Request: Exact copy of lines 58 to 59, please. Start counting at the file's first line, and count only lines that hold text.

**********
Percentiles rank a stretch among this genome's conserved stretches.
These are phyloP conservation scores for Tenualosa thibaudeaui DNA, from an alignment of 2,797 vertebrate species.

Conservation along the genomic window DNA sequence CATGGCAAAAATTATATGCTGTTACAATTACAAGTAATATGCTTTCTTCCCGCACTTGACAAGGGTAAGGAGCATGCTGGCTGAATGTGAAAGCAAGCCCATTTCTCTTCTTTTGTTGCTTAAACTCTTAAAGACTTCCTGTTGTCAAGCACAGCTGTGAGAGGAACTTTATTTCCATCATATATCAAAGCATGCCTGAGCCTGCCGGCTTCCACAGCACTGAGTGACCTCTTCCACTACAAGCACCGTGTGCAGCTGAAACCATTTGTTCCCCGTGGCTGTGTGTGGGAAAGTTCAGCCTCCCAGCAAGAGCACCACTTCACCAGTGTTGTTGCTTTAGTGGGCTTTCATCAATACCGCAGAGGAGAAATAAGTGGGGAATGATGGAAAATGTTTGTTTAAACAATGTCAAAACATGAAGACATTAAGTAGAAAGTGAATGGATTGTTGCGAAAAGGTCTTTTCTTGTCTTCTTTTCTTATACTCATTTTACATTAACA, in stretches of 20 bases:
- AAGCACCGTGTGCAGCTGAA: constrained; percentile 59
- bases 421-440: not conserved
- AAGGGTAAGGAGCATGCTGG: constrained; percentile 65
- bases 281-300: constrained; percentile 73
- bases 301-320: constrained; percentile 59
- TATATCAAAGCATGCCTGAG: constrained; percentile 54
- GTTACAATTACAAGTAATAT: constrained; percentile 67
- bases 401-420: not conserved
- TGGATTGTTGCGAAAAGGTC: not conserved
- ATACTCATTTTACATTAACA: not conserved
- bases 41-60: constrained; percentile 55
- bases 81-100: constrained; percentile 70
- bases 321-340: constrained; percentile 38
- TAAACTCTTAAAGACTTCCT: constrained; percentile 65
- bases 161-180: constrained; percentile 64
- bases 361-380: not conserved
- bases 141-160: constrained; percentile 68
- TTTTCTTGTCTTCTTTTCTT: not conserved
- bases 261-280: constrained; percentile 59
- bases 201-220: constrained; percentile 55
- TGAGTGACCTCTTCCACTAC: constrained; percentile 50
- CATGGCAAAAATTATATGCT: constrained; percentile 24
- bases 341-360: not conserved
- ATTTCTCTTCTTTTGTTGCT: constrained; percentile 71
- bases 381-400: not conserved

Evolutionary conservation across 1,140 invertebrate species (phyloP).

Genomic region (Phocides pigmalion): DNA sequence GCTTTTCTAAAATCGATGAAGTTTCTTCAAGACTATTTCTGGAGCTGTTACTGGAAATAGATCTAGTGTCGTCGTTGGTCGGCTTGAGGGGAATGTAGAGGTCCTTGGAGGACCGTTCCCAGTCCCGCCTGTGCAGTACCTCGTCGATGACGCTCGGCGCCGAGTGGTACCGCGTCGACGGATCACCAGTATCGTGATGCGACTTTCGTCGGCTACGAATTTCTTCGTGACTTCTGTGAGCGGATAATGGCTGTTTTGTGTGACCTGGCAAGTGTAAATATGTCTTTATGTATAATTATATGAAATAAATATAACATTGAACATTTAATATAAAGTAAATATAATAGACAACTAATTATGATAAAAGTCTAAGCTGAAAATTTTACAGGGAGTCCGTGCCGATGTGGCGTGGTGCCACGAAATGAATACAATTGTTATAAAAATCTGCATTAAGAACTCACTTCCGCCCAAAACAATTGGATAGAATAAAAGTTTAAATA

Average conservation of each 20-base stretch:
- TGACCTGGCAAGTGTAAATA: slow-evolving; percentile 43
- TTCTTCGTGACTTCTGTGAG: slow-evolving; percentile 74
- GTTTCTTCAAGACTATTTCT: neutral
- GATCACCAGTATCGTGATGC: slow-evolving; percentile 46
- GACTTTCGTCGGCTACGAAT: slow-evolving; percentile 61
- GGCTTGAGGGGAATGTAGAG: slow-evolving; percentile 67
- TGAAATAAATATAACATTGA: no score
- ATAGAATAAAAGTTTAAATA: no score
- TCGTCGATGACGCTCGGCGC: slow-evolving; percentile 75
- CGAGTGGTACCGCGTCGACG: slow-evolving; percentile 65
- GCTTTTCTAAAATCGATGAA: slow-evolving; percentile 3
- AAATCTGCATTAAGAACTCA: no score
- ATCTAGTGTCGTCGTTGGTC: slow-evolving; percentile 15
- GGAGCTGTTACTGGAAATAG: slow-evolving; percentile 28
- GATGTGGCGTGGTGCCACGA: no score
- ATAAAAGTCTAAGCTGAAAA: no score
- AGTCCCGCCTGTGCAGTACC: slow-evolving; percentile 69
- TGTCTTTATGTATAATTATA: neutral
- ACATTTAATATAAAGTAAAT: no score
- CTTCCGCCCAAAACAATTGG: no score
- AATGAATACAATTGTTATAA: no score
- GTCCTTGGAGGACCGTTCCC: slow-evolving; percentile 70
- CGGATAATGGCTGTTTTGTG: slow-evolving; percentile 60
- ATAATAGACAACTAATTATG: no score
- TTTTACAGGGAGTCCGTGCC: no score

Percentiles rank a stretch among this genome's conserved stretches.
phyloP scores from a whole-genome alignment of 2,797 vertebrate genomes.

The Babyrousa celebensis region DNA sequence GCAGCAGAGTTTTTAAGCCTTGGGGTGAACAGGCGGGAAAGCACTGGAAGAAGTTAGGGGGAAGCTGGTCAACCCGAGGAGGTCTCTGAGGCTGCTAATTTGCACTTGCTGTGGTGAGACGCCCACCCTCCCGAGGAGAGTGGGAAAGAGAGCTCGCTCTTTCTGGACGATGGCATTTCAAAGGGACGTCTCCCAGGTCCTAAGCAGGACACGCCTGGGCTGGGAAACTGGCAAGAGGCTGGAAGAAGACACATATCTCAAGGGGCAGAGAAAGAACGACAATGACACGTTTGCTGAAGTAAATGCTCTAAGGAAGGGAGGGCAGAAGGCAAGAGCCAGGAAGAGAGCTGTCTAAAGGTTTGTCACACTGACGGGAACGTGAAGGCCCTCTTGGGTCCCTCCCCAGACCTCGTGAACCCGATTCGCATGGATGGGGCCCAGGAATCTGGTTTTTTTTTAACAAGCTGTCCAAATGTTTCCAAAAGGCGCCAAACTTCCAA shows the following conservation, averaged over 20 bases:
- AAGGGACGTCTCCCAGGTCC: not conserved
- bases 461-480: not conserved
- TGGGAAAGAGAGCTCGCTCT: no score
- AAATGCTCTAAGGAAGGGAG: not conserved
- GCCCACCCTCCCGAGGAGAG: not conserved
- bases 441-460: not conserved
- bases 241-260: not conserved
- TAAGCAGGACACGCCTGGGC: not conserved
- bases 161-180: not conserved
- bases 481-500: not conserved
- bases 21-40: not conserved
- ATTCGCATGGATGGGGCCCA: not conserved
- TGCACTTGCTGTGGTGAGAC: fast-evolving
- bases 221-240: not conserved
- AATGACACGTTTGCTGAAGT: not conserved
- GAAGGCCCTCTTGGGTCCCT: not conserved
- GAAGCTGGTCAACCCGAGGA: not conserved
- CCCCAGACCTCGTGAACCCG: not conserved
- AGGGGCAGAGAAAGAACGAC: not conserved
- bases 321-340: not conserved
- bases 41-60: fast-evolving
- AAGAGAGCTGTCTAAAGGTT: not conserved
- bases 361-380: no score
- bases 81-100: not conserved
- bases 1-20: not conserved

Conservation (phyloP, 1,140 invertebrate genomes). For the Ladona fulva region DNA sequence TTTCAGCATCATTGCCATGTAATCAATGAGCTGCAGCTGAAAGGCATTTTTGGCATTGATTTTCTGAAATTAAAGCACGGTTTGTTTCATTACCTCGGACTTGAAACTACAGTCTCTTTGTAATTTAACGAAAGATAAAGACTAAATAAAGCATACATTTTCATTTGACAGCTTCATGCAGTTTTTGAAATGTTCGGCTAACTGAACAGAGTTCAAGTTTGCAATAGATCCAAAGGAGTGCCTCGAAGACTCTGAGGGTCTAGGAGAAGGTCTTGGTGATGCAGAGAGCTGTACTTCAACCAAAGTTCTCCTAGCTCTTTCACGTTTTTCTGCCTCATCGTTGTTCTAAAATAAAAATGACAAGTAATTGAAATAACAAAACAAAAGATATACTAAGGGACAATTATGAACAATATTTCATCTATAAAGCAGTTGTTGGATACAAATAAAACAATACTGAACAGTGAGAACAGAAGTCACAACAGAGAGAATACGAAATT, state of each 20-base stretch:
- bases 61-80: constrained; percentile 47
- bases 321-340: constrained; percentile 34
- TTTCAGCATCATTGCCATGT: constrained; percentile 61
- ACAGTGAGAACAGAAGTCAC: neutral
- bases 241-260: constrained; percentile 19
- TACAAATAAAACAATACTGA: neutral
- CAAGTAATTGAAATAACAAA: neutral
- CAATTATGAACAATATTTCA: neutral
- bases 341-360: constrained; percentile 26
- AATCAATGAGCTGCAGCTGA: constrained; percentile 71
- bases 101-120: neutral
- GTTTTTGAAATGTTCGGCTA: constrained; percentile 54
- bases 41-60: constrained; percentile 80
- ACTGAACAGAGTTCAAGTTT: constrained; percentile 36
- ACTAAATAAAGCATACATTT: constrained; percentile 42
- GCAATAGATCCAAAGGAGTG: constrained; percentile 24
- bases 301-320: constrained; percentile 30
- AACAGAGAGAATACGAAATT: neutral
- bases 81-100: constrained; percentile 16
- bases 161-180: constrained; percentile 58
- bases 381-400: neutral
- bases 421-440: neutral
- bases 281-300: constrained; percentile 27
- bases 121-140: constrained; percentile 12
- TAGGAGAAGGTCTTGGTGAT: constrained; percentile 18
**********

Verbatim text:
phyloP scores from a whole-genome alignment of 2,797 vertebrate genomes.

The Babyrousa celebensis region DNA sequence GCAGCAGAGTTTTTAAGCCTTGGGGTGAACAGGCGGGAAAGCACTGGAAGAAGTTAGGGGGAAGCTGGTCAACCCGAGGAGGTCTCTGAGGCTGCTAATTTGCACTTGCTGTGGTGAGACGCCCACCCTCCCGAGGAGAGTGGGAAAGAGAGCTCGCTCTTTCTGGACGATGGCATTTCAAAGGGACGTCTCCCAGGTCCTAAGCAGGACACGCCTGGGCTGGGAAACTGGCAAGAGGCTGGAAGAAGACACATATCTCAAGGGGCAGAGAAAGAACGACAATGACACGTTTGCTGAAGTAAATGCTCTAAGGAAGGGAGGGCAGAAGGCAAGAGCCAGGAAGAGAGCTGTCTAAAGGTTTGTCACACTGACGGGAACGTGAAGGCCCTCTTGGGTCCCTCCCCAGACCTCGTGAACCCGATTCGCATGGATGGGGCCCAGGAATCTGGTTTTTTTTTAACAAGCTGTCCAAATGTTTCCAAAAGGCGCCAAACTTCCAA shows the following conservation, averaged over 20 bases: